Supposed Evils Answered (III)

Larry Ray Hafley
Plano, Illinois

Advocates of the impossibility of apostasy say that one of the "evils of the doctrine of the possibility of apostasy" is that it "makes us depend upon the mercy of the devil for salvation." If, they aver, the devil can get us, but he does not, "it is through his mercy that we get to heaven and not the mercy of God."


1. According to that, if God can get one of the devil's children and save him, he can get them all. Thus, if one is lost, he can blame God because God could have saved him, but he did not. That kind of logic borders on blasphemy, but it is the type that one must use to discredit the truth. But if one is "once saved-always saved," he can blaspheme, yea, "curse God and die," and still go to heaven.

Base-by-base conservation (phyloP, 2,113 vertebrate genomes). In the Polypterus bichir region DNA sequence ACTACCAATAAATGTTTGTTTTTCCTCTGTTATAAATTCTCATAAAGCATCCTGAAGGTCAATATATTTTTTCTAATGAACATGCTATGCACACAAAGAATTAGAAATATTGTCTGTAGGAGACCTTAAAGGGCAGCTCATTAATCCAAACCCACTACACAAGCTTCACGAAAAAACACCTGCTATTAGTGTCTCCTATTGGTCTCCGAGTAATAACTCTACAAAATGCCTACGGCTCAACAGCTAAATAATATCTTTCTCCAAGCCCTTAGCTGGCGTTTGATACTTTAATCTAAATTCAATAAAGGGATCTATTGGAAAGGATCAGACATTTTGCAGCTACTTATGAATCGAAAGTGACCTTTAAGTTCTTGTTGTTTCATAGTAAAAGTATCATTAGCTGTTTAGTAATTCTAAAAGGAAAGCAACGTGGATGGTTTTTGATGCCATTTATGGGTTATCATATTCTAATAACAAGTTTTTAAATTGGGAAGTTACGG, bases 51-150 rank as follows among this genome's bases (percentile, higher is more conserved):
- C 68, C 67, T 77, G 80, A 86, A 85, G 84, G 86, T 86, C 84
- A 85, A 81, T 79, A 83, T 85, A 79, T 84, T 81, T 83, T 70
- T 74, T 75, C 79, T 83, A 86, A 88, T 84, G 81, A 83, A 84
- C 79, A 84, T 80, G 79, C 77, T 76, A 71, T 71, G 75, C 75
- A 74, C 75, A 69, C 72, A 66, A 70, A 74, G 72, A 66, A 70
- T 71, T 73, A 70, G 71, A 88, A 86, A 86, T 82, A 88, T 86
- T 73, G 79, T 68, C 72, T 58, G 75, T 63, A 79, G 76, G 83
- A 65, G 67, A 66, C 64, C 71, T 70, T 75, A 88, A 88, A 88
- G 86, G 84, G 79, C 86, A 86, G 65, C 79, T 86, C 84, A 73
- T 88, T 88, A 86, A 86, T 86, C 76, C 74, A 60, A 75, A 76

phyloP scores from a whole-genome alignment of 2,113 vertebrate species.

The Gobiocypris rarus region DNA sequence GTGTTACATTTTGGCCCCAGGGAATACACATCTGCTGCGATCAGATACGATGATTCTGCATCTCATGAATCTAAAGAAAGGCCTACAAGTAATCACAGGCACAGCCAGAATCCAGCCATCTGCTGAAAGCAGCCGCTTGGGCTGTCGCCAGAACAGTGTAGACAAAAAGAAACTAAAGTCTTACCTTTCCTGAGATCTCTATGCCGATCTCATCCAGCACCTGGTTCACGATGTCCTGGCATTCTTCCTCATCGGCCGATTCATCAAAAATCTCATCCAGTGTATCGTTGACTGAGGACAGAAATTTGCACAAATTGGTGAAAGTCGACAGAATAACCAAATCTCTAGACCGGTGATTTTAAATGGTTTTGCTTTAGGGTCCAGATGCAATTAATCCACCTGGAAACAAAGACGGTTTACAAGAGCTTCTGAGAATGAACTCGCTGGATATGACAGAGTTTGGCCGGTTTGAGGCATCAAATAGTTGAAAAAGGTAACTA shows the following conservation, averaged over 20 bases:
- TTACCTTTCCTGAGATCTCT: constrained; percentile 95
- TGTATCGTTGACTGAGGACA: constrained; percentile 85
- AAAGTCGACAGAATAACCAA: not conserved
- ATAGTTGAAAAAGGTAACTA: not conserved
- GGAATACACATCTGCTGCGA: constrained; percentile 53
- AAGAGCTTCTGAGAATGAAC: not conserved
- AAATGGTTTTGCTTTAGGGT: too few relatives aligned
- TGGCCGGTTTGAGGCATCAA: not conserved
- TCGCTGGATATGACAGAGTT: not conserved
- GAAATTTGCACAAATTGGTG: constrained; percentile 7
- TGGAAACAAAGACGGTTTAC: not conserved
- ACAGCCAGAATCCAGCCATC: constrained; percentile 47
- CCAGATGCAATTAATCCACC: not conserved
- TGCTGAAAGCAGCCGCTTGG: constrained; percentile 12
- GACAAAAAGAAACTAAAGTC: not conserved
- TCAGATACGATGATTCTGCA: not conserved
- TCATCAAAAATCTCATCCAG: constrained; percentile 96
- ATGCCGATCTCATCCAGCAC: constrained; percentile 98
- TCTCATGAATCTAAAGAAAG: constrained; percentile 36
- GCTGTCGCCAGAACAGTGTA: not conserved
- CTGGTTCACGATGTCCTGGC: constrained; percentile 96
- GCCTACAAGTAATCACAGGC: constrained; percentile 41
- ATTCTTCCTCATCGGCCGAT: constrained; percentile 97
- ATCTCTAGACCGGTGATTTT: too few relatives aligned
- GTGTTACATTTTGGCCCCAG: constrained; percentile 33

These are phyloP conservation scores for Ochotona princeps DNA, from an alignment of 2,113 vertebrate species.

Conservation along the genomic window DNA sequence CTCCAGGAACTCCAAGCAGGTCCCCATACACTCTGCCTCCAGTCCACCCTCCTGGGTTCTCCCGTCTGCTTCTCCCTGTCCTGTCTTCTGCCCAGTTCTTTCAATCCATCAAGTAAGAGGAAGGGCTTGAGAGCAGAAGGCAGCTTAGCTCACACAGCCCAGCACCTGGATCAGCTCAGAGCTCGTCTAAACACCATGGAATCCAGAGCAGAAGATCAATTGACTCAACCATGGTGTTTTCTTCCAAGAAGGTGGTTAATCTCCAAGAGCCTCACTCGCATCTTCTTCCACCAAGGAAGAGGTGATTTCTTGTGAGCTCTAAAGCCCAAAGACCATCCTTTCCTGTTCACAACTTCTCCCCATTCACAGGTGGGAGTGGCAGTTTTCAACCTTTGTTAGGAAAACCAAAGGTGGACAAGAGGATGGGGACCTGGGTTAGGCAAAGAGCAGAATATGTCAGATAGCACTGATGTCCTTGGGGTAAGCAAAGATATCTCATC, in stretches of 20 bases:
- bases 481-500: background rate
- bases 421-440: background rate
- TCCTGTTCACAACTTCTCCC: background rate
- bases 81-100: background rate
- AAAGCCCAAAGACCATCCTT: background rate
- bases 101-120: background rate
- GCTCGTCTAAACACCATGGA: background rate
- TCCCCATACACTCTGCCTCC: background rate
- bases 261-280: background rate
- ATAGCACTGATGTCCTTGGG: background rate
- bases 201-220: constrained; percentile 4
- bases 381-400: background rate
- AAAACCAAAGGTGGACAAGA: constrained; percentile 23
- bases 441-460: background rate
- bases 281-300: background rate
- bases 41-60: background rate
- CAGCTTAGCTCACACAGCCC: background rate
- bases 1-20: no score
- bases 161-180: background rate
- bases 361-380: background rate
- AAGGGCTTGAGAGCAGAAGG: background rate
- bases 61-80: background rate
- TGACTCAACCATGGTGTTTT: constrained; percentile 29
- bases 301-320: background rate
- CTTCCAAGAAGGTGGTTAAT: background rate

2. The devil cannot get the faithful child of God, "for the Lord preserveth the faithful" (Psa. 31:23); "he that keepeth his way preserveth his soul" (Prov. 16:17). The devil cannot get those who:

a. Resist him - Jas. 4:7; 1 Pet. 5:9.

b. Hear, believe, and follow Christ - Jno. 5:24; 10:27-29.

3. The possibility of apostasy does not posit one's fall from grace to the devil's determination or will alone. The devil wills the damnation of all. However, he cannot snare, tempt, or beguile any person against his will. Those the devil overcomes yielded themselves to him. Neither God nor the devil has a child against that child's will (Rom. 6:16). "Choose this day whom ye will serve."

October 14, 1971